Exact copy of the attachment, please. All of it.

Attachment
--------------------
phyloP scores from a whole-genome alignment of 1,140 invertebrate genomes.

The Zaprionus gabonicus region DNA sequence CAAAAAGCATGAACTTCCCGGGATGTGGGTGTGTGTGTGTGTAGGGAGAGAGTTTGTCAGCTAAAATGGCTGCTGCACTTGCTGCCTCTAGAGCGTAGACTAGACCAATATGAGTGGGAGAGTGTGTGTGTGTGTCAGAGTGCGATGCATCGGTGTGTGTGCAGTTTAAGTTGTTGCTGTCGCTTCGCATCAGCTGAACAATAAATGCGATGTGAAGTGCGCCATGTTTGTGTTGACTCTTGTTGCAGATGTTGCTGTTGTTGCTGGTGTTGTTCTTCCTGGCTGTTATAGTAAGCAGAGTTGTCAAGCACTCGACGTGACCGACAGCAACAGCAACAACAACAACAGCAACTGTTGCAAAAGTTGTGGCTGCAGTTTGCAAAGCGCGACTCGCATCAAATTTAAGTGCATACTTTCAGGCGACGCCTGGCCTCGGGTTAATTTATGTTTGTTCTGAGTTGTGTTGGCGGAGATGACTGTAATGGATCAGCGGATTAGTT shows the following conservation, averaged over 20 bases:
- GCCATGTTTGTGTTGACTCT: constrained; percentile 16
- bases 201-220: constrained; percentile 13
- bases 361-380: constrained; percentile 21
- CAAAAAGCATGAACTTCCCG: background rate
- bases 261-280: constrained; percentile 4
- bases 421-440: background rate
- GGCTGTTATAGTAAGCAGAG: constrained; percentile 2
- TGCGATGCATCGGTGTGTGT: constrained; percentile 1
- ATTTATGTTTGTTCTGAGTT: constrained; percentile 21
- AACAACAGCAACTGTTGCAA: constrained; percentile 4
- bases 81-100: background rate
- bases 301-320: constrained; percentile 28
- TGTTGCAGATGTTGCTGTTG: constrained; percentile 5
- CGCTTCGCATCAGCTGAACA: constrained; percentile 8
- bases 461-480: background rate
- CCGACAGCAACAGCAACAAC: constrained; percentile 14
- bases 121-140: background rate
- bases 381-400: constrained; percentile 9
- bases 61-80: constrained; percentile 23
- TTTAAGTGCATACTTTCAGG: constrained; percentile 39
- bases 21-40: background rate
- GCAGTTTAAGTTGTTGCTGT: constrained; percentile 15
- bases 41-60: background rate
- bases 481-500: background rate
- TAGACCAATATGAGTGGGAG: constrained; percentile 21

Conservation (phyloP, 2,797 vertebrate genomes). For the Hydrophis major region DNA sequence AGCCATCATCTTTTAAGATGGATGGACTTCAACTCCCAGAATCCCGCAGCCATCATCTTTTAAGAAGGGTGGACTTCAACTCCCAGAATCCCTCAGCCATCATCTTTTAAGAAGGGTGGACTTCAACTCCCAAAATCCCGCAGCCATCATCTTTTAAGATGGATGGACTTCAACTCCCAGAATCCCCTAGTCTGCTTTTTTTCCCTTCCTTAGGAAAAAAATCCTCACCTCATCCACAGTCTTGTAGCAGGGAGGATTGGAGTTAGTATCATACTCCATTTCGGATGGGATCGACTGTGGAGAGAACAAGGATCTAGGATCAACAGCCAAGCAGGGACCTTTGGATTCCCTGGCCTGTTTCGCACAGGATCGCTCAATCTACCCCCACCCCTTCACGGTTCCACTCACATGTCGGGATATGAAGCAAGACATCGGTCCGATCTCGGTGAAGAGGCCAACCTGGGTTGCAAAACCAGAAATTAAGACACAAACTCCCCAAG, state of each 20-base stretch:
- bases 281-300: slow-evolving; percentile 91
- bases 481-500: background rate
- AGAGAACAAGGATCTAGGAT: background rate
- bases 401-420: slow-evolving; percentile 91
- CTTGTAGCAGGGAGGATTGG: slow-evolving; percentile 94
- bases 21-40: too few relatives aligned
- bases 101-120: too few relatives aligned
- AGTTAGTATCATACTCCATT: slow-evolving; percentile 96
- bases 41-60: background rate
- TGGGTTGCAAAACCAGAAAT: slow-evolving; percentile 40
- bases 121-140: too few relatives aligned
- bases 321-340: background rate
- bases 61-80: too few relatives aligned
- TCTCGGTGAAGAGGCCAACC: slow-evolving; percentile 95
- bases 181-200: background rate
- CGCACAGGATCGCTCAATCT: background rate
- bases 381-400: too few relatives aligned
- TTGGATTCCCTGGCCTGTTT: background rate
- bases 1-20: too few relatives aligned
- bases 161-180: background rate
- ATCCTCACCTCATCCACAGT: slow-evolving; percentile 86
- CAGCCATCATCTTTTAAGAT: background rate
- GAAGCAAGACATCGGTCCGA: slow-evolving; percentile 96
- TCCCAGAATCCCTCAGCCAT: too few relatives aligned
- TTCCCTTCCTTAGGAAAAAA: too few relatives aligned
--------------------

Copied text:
phyloP scores from a whole-genome alignment of 1,140 invertebrate genomes.

The Zaprionus gabonicus region DNA sequence CAAAAAGCATGAACTTCCCGGGATGTGGGTGTGTGTGTGTGTAGGGAGAGAGTTTGTCAGCTAAAATGGCTGCTGCACTTGCTGCCTCTAGAGCGTAGACTAGACCAATATGAGTGGGAGAGTGTGTGTGTGTGTCAGAGTGCGATGCATCGGTGTGTGTGCAGTTTAAGTTGTTGCTGTCGCTTCGCATCAGCTGAACAATAAATGCGATGTGAAGTGCGCCATGTTTGTGTTGACTCTTGTTGCAGATGTTGCTGTTGTTGCTGGTGTTGTTCTTCCTGGCTGTTATAGTAAGCAGAGTTGTCAAGCACTCGACGTGACCGACAGCAACAGCAACAACAACAACAGCAACTGTTGCAAAAGTTGTGGCTGCAGTTTGCAAAGCGCGACTCGCATCAAATTTAAGTGCATACTTTCAGGCGACGCCTGGCCTCGGGTTAATTTATGTTTGTTCTGAGTTGTGTTGGCGGAGATGACTGTAATGGATCAGCGGATTAGTT shows the following conservation, averaged over 20 bases:
- GCCATGTTTGTGTTGACTCT: constrained; percentile 16
- bases 201-220: constrained; percentile 13
- bases 361-380: constrained; percentile 21
- CAAAAAGCATGAACTTCCCG: background rate
- bases 261-280: constrained; percentile 4
- bases 421-440: background rate
- GGCTGTTATAGTAAGCAGAG: constrained; percentile 2
- TGCGATGCATCGGTGTGTGT: constrained; percentile 1
- ATTTATGTTTGTTCTGAGTT: constrained; percentile 21
- AACAACAGCAACTGTTGCAA: constrained; percentile 4
- bases 81-100: background rate
- bases 301-320: constrained; percentile 28
- TGTTGCAGATGTTGCTGTTG: constrained; percentile 5
- CGCTTCGCATCAGCTGAACA: constrained; percentile 8
- bases 461-480: background rate
- CCGACAGCAACAGCAACAAC: constrained; percentile 14
- bases 121-140: background rate
- bases 381-400: constrained; percentile 9
- bases 61-80: constrained; percentile 23
- TTTAAGTGCATACTTTCAGG: constrained; percentile 39
- bases 21-40: background rate
- GCAGTTTAAGTTGTTGCTGT: constrained; percentile 15
- bases 41-60: background rate
- bases 481-500: background rate
- TAGACCAATATGAGTGGGAG: constrained; percentile 21

Conservation (phyloP, 2,797 vertebrate genomes). For the Hydrophis major region DNA sequence AGCCATCATCTTTTAAGATGGATGGACTTCAACTCCCAGAATCCCGCAGCCATCATCTTTTAAGAAGGGTGGACTTCAACTCCCAGAATCCCTCAGCCATCATCTTTTAAGAAGGGTGGACTTCAACTCCCAAAATCCCGCAGCCATCATCTTTTAAGATGGATGGACTTCAACTCCCAGAATCCCCTAGTCTGCTTTTTTTCCCTTCCTTAGGAAAAAAATCCTCACCTCATCCACAGTCTTGTAGCAGGGAGGATTGGAGTTAGTATCATACTCCATTTCGGATGGGATCGACTGTGGAGAGAACAAGGATCTAGGATCAACAGCCAAGCAGGGACCTTTGGATTCCCTGGCCTGTTTCGCACAGGATCGCTCAATCTACCCCCACCCCTTCACGGTTCCACTCACATGTCGGGATATGAAGCAAGACATCGGTCCGATCTCGGTGAAGAGGCCAACCTGGGTTGCAAAACCAGAAATTAAGACACAAACTCCCCAAG, state of each 20-base stretch:
- bases 281-300: slow-evolving; percentile 91
- bases 481-500: background rate
- AGAGAACAAGGATCTAGGAT: background rate
- bases 401-420: slow-evolving; percentile 91
- CTTGTAGCAGGGAGGATTGG: slow-evolving; percentile 94
- bases 21-40: too few relatives aligned
- bases 101-120: too few relatives aligned
- AGTTAGTATCATACTCCATT: slow-evolving; percentile 96
- bases 41-60: background rate
- TGGGTTGCAAAACCAGAAAT: slow-evolving; percentile 40
- bases 121-140: too few relatives aligned
- bases 321-340: background rate
- bases 61-80: too few relatives aligned
- TCTCGGTGAAGAGGCCAACC: slow-evolving; percentile 95
- bases 181-200: background rate
- CGCACAGGATCGCTCAATCT: background rate
- bases 381-400: too few relatives aligned
- TTGGATTCCCTGGCCTGTTT: background rate
- bases 1-20: too few relatives aligned
- bases 161-180: background rate
- ATCCTCACCTCATCCACAGT: slow-evolving; percentile 86
- CAGCCATCATCTTTTAAGAT: background rate
- GAAGCAAGACATCGGTCCGA: slow-evolving; percentile 96
- TCCCAGAATCCCTCAGCCAT: too few relatives aligned
- TTCCCTTCCTTAGGAAAAAA: too few relatives aligned